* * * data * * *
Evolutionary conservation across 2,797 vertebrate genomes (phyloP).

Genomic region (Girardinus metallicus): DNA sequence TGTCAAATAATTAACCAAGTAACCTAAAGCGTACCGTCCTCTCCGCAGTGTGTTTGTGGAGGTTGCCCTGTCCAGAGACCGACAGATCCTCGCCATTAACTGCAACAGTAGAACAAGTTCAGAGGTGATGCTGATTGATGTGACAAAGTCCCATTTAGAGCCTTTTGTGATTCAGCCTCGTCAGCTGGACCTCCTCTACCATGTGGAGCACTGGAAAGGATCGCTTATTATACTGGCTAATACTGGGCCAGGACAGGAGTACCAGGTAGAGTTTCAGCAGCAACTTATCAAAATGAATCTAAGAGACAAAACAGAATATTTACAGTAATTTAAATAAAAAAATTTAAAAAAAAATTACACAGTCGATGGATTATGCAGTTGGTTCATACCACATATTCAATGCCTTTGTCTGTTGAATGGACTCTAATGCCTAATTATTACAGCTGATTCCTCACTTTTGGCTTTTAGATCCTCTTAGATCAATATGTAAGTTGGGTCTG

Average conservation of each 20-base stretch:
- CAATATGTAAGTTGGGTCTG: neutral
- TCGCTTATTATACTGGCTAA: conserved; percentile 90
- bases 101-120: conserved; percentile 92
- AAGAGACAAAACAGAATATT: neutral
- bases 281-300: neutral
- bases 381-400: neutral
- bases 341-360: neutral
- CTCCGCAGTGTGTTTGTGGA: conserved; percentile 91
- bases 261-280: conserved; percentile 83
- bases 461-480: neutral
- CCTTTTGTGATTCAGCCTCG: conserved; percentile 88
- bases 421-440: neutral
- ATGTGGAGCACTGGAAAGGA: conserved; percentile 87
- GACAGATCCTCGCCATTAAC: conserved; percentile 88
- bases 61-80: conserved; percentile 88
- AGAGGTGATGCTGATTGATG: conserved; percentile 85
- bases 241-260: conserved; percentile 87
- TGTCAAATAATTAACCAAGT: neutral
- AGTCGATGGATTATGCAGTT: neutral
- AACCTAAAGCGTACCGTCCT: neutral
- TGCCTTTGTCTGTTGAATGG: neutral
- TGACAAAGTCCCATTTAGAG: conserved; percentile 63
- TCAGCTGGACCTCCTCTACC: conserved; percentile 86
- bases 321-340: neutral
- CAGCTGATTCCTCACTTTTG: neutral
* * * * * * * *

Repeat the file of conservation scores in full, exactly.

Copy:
Evolutionary conservation across 2,797 vertebrate genomes (phyloP).

Genomic region (Girardinus metallicus): DNA sequence TGTCAAATAATTAACCAAGTAACCTAAAGCGTACCGTCCTCTCCGCAGTGTGTTTGTGGAGGTTGCCCTGTCCAGAGACCGACAGATCCTCGCCATTAACTGCAACAGTAGAACAAGTTCAGAGGTGATGCTGATTGATGTGACAAAGTCCCATTTAGAGCCTTTTGTGATTCAGCCTCGTCAGCTGGACCTCCTCTACCATGTGGAGCACTGGAAAGGATCGCTTATTATACTGGCTAATACTGGGCCAGGACAGGAGTACCAGGTAGAGTTTCAGCAGCAACTTATCAAAATGAATCTAAGAGACAAAACAGAATATTTACAGTAATTTAAATAAAAAAATTTAAAAAAAAATTACACAGTCGATGGATTATGCAGTTGGTTCATACCACATATTCAATGCCTTTGTCTGTTGAATGGACTCTAATGCCTAATTATTACAGCTGATTCCTCACTTTTGGCTTTTAGATCCTCTTAGATCAATATGTAAGTTGGGTCTG

Average conservation of each 20-base stretch:
- CAATATGTAAGTTGGGTCTG: neutral
- TCGCTTATTATACTGGCTAA: conserved; percentile 90
- bases 101-120: conserved; percentile 92
- AAGAGACAAAACAGAATATT: neutral
- bases 281-300: neutral
- bases 381-400: neutral
- bases 341-360: neutral
- CTCCGCAGTGTGTTTGTGGA: conserved; percentile 91
- bases 261-280: conserved; percentile 83
- bases 461-480: neutral
- CCTTTTGTGATTCAGCCTCG: conserved; percentile 88
- bases 421-440: neutral
- ATGTGGAGCACTGGAAAGGA: conserved; percentile 87
- GACAGATCCTCGCCATTAAC: conserved; percentile 88
- bases 61-80: conserved; percentile 88
- AGAGGTGATGCTGATTGATG: conserved; percentile 85
- bases 241-260: conserved; percentile 87
- TGTCAAATAATTAACCAAGT: neutral
- AGTCGATGGATTATGCAGTT: neutral
- AACCTAAAGCGTACCGTCCT: neutral
- TGCCTTTGTCTGTTGAATGG: neutral
- TGACAAAGTCCCATTTAGAG: conserved; percentile 63
- TCAGCTGGACCTCCTCTACC: conserved; percentile 86
- bases 321-340: neutral
- CAGCTGATTCCTCACTTTTG: neutral